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Pollution: the largest global risk to health

Your health is Breakspear Medical’s top priority and this blog is to raise awareness about pollution, which, according to a Lancet Commission Planetary Health report, is the largest environmental cause of disease & premature death in the world today.

Edited excerpt from Breakspear Medical Bulletin Issue 44:

Commission findings on pollution & health

According to the Lancet Commission report, diseases caused by pollution were responsible for an estimated nine million premature deaths in 2015, which is 16% of all deaths worldwide. This equates to three times more deaths than from AIDS, tuberculosis and malaria combined.

The report also stated that chemical pollution is a great and growing global problem and the impact on human health is currently poorly defined. More than 140,000 new chemicals and pesticides have been synthesised since 1950 and fewer than half of those chemicals have undergone any testing for safety and toxicity. These new chemicals contain developmental neurotoxicants, endocrine disruptors,
chemical herbicides and engineered nanomaterials.

Developmental neurotoxicants:  toxic chemicals which can cause brain development deficits. The
recent increase in conditions such as attention-deficit hyperactivity disorder (ADHD), autism and
dyslexia have been linked to exposure to these harmful chemicals.

Endocrine disruptors:  primarily manmade chemicals that interfere with hormones, which can lead to birth defects, developmental disorders, cancerous tumours and sexual development disruptions.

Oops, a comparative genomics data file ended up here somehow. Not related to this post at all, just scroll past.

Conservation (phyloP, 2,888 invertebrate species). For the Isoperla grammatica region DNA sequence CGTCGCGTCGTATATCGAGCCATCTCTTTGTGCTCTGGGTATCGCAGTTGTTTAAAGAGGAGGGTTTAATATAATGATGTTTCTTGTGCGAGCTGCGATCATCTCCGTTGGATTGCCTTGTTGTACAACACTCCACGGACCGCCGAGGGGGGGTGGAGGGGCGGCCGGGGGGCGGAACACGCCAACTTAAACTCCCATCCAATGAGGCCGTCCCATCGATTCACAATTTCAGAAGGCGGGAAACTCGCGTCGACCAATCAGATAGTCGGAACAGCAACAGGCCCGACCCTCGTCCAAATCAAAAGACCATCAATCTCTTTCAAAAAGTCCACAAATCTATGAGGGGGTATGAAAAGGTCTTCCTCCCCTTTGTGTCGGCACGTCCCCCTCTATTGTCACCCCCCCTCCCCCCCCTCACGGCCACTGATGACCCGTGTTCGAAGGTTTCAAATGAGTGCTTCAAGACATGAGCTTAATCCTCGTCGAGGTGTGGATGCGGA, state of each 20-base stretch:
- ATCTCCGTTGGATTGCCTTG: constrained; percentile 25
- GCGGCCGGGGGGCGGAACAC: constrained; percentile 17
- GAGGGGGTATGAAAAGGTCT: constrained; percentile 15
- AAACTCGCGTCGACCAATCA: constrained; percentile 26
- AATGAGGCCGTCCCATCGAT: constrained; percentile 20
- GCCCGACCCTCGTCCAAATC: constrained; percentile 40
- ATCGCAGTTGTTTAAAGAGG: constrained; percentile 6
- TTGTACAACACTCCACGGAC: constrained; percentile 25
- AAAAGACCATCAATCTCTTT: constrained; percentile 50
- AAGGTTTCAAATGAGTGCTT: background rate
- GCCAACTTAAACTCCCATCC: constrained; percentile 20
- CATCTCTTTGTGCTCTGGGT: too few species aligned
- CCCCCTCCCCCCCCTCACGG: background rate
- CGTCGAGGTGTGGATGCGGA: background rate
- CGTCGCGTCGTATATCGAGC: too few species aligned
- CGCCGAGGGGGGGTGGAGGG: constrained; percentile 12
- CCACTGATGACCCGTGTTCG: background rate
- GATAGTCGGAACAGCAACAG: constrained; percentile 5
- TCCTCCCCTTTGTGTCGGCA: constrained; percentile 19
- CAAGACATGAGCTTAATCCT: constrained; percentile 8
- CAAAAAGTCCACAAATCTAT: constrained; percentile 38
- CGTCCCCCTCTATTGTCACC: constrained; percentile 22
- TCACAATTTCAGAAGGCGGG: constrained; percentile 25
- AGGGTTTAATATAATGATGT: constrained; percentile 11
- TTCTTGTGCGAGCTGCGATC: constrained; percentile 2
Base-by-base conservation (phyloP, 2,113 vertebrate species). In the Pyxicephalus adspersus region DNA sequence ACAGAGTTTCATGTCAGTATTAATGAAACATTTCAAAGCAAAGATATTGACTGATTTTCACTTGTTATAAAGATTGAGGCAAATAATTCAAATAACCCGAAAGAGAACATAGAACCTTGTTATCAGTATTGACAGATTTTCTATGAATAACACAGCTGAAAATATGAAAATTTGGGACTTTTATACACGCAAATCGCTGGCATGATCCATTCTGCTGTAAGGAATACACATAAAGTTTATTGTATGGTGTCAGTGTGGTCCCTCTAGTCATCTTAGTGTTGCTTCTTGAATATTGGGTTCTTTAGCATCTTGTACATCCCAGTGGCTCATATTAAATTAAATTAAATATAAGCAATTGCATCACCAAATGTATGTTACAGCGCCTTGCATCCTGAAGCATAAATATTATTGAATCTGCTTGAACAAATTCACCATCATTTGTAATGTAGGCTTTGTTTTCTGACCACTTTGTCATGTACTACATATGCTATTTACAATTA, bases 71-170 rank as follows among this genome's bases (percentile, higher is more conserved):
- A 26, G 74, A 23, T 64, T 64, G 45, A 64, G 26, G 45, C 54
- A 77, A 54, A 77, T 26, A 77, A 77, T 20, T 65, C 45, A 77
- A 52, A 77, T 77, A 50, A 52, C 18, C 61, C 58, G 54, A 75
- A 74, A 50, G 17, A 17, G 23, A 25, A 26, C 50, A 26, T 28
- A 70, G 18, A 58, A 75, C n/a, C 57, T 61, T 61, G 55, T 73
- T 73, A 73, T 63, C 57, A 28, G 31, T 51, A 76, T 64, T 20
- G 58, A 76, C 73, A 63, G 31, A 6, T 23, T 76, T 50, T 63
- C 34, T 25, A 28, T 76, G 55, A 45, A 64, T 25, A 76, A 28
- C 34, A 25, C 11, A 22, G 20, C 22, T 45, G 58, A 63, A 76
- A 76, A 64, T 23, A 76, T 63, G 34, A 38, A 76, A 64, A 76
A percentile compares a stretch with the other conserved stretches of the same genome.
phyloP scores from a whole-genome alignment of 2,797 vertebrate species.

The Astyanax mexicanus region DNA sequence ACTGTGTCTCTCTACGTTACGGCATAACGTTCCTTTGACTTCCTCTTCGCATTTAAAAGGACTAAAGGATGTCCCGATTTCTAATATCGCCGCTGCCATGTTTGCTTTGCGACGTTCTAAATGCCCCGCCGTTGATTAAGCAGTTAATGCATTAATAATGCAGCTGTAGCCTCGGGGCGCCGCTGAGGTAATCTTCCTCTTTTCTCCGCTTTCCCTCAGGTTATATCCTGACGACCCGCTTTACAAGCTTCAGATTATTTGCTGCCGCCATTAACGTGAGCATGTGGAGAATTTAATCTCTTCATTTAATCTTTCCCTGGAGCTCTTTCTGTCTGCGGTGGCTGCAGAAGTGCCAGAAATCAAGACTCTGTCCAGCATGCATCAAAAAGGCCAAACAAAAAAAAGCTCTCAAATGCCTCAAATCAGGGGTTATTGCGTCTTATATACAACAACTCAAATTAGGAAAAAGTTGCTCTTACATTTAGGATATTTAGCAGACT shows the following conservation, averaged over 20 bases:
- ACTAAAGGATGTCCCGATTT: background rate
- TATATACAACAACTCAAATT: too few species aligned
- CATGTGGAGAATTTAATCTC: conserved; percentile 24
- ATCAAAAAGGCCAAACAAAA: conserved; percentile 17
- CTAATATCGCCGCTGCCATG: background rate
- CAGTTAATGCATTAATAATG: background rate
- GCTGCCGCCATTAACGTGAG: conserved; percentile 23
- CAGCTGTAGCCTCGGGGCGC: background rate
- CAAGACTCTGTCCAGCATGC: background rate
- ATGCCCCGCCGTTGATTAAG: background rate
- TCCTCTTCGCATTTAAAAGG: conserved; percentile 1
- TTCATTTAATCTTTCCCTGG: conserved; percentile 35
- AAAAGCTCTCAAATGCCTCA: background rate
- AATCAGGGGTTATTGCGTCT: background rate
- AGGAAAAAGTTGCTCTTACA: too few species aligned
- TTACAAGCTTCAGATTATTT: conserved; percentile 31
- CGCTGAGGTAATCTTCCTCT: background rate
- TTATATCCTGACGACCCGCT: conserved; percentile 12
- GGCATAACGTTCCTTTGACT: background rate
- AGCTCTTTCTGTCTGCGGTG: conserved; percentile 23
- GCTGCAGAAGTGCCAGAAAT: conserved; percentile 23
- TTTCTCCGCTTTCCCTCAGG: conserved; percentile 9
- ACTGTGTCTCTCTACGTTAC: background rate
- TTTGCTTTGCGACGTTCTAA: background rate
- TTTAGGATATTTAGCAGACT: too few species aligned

Engineered nanomaterials: chemical substances or materials that are manufactured and used at a very small scale. While the numbers of new nanomaterials increase week by week, the potentially harmful environmental impact and toxicity are not yet fully understood, particularly regarding biodegradation.

There are historical examples of chemicals which were developed to achieve a specific purpose and were so
effective that they were being used around the world within a few years. However, then the health issues
surfaced, a process of evaluation was undertaken, and then it was determined that the chemical was harmful to not only human health but the entire planet’s. Examples of this are asbestos and DDT, which still exist today.

The Lancet Planetary Health issued a progress update on their website in 2022. It stated:

In 2019, pollution was responsible for approximately 9·0 million premature deaths. Air pollution (both household and ambient air pollution) remains responsible for the greatest number of deaths, causing 6·7 million deaths in 2019. Water pollution was responsible for 1·4 million premature deaths. Lead was responsible 900 000 premature deaths. Toxic occupational hazards, excluding workplace fatalities due to safety hazards, were responsible for 870 000 deaths. The total effects of pollution on health would undoubtedly be larger if more comprehensive health data could be generated, especially if all pathways for chemicals in the environment were identified and analysed. (Parvez SM, Jahan F, Brune M-N, et al. Health consequences of exposure to e-waste: an updated systematic review. Lancet Planet Health. 2021; 5e905-e920)

It is clear that an environmental approach to health is becoming more and more important, with detoxification being fundamental to a longer, healthier life. For over 40 years, Breakspear Medical has been specialising in Environmental Medicine, which looks at how all the factors of one’s lifestyle and environment affect one’s health. Read more about our approach to Environmental Medicine.
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